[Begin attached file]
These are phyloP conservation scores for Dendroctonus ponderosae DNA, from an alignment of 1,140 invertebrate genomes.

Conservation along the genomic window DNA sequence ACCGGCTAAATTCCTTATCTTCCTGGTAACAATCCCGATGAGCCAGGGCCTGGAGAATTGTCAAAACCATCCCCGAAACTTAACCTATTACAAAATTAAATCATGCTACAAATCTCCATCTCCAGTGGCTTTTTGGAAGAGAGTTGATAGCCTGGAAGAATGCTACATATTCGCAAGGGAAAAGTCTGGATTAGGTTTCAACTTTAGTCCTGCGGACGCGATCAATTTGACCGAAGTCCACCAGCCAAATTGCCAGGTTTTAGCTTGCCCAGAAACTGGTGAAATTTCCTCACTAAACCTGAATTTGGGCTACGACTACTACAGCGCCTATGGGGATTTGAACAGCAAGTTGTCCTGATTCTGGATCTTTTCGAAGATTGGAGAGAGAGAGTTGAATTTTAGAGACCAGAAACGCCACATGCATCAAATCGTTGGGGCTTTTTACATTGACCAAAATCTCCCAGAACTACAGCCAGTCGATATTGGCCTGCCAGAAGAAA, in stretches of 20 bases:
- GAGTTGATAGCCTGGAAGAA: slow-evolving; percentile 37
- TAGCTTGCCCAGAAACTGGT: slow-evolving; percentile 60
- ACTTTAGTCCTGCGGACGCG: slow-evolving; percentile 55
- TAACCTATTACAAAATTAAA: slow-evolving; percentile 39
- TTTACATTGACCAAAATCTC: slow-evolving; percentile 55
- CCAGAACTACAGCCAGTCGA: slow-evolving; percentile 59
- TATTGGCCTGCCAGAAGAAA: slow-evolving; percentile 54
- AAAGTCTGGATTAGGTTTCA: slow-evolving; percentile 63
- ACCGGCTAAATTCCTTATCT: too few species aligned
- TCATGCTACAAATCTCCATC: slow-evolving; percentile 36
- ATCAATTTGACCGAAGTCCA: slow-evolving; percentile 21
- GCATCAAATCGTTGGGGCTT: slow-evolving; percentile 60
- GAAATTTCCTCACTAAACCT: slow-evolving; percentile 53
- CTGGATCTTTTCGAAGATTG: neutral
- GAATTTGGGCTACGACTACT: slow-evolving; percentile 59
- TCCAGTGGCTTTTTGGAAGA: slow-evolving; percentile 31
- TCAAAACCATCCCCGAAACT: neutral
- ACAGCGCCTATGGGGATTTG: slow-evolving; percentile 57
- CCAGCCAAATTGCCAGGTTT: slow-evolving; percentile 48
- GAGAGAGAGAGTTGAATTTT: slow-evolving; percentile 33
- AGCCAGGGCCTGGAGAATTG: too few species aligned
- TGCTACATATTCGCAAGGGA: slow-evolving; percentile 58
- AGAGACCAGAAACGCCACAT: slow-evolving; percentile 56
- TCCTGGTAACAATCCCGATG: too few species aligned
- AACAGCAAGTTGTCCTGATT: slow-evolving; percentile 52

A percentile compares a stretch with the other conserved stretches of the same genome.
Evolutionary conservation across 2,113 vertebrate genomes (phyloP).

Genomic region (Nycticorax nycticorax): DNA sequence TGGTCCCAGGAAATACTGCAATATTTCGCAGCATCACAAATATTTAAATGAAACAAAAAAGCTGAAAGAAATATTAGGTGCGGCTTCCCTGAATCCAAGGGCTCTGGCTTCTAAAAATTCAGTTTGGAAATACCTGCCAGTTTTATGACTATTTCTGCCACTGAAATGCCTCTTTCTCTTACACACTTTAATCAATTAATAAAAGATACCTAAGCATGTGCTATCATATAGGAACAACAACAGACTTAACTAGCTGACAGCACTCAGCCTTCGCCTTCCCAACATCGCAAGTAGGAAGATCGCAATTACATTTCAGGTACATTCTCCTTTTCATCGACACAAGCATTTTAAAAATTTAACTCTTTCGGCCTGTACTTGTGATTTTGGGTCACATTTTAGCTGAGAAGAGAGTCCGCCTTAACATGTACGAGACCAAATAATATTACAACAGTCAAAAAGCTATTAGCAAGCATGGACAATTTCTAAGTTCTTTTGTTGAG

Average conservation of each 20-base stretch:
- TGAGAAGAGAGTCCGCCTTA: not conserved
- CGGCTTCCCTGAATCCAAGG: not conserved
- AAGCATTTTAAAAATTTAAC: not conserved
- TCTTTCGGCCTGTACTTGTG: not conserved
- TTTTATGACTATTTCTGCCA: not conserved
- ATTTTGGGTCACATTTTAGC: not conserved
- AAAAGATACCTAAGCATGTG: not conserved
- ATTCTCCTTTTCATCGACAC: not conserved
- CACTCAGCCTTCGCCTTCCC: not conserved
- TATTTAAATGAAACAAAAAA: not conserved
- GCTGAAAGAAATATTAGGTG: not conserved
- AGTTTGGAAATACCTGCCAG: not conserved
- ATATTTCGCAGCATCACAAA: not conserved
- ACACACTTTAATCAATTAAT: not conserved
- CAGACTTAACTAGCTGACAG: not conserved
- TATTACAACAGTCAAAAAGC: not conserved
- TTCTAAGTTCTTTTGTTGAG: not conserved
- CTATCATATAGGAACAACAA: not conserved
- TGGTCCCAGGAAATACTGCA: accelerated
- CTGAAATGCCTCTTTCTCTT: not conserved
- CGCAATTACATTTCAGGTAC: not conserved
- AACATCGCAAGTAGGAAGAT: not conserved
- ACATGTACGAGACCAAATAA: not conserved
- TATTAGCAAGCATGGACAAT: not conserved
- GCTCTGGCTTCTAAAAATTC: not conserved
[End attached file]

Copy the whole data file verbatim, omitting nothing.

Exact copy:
These are phyloP conservation scores for Dendroctonus ponderosae DNA, from an alignment of 1,140 invertebrate genomes.

Conservation along the genomic window DNA sequence ACCGGCTAAATTCCTTATCTTCCTGGTAACAATCCCGATGAGCCAGGGCCTGGAGAATTGTCAAAACCATCCCCGAAACTTAACCTATTACAAAATTAAATCATGCTACAAATCTCCATCTCCAGTGGCTTTTTGGAAGAGAGTTGATAGCCTGGAAGAATGCTACATATTCGCAAGGGAAAAGTCTGGATTAGGTTTCAACTTTAGTCCTGCGGACGCGATCAATTTGACCGAAGTCCACCAGCCAAATTGCCAGGTTTTAGCTTGCCCAGAAACTGGTGAAATTTCCTCACTAAACCTGAATTTGGGCTACGACTACTACAGCGCCTATGGGGATTTGAACAGCAAGTTGTCCTGATTCTGGATCTTTTCGAAGATTGGAGAGAGAGAGTTGAATTTTAGAGACCAGAAACGCCACATGCATCAAATCGTTGGGGCTTTTTACATTGACCAAAATCTCCCAGAACTACAGCCAGTCGATATTGGCCTGCCAGAAGAAA, in stretches of 20 bases:
- GAGTTGATAGCCTGGAAGAA: slow-evolving; percentile 37
- TAGCTTGCCCAGAAACTGGT: slow-evolving; percentile 60
- ACTTTAGTCCTGCGGACGCG: slow-evolving; percentile 55
- TAACCTATTACAAAATTAAA: slow-evolving; percentile 39
- TTTACATTGACCAAAATCTC: slow-evolving; percentile 55
- CCAGAACTACAGCCAGTCGA: slow-evolving; percentile 59
- TATTGGCCTGCCAGAAGAAA: slow-evolving; percentile 54
- AAAGTCTGGATTAGGTTTCA: slow-evolving; percentile 63
- ACCGGCTAAATTCCTTATCT: too few species aligned
- TCATGCTACAAATCTCCATC: slow-evolving; percentile 36
- ATCAATTTGACCGAAGTCCA: slow-evolving; percentile 21
- GCATCAAATCGTTGGGGCTT: slow-evolving; percentile 60
- GAAATTTCCTCACTAAACCT: slow-evolving; percentile 53
- CTGGATCTTTTCGAAGATTG: neutral
- GAATTTGGGCTACGACTACT: slow-evolving; percentile 59
- TCCAGTGGCTTTTTGGAAGA: slow-evolving; percentile 31
- TCAAAACCATCCCCGAAACT: neutral
- ACAGCGCCTATGGGGATTTG: slow-evolving; percentile 57
- CCAGCCAAATTGCCAGGTTT: slow-evolving; percentile 48
- GAGAGAGAGAGTTGAATTTT: slow-evolving; percentile 33
- AGCCAGGGCCTGGAGAATTG: too few species aligned
- TGCTACATATTCGCAAGGGA: slow-evolving; percentile 58
- AGAGACCAGAAACGCCACAT: slow-evolving; percentile 56
- TCCTGGTAACAATCCCGATG: too few species aligned
- AACAGCAAGTTGTCCTGATT: slow-evolving; percentile 52

A percentile compares a stretch with the other conserved stretches of the same genome.
Evolutionary conservation across 2,113 vertebrate genomes (phyloP).

Genomic region (Nycticorax nycticorax): DNA sequence TGGTCCCAGGAAATACTGCAATATTTCGCAGCATCACAAATATTTAAATGAAACAAAAAAGCTGAAAGAAATATTAGGTGCGGCTTCCCTGAATCCAAGGGCTCTGGCTTCTAAAAATTCAGTTTGGAAATACCTGCCAGTTTTATGACTATTTCTGCCACTGAAATGCCTCTTTCTCTTACACACTTTAATCAATTAATAAAAGATACCTAAGCATGTGCTATCATATAGGAACAACAACAGACTTAACTAGCTGACAGCACTCAGCCTTCGCCTTCCCAACATCGCAAGTAGGAAGATCGCAATTACATTTCAGGTACATTCTCCTTTTCATCGACACAAGCATTTTAAAAATTTAACTCTTTCGGCCTGTACTTGTGATTTTGGGTCACATTTTAGCTGAGAAGAGAGTCCGCCTTAACATGTACGAGACCAAATAATATTACAACAGTCAAAAAGCTATTAGCAAGCATGGACAATTTCTAAGTTCTTTTGTTGAG

Average conservation of each 20-base stretch:
- TGAGAAGAGAGTCCGCCTTA: not conserved
- CGGCTTCCCTGAATCCAAGG: not conserved
- AAGCATTTTAAAAATTTAAC: not conserved
- TCTTTCGGCCTGTACTTGTG: not conserved
- TTTTATGACTATTTCTGCCA: not conserved
- ATTTTGGGTCACATTTTAGC: not conserved
- AAAAGATACCTAAGCATGTG: not conserved
- ATTCTCCTTTTCATCGACAC: not conserved
- CACTCAGCCTTCGCCTTCCC: not conserved
- TATTTAAATGAAACAAAAAA: not conserved
- GCTGAAAGAAATATTAGGTG: not conserved
- AGTTTGGAAATACCTGCCAG: not conserved
- ATATTTCGCAGCATCACAAA: not conserved
- ACACACTTTAATCAATTAAT: not conserved
- CAGACTTAACTAGCTGACAG: not conserved
- TATTACAACAGTCAAAAAGC: not conserved
- TTCTAAGTTCTTTTGTTGAG: not conserved
- CTATCATATAGGAACAACAA: not conserved
- TGGTCCCAGGAAATACTGCA: accelerated
- CTGAAATGCCTCTTTCTCTT: not conserved
- CGCAATTACATTTCAGGTAC: not conserved
- AACATCGCAAGTAGGAAGAT: not conserved
- ACATGTACGAGACCAAATAA: not conserved
- TATTAGCAAGCATGGACAAT: not conserved
- GCTCTGGCTTCTAAAAATTC: not conserved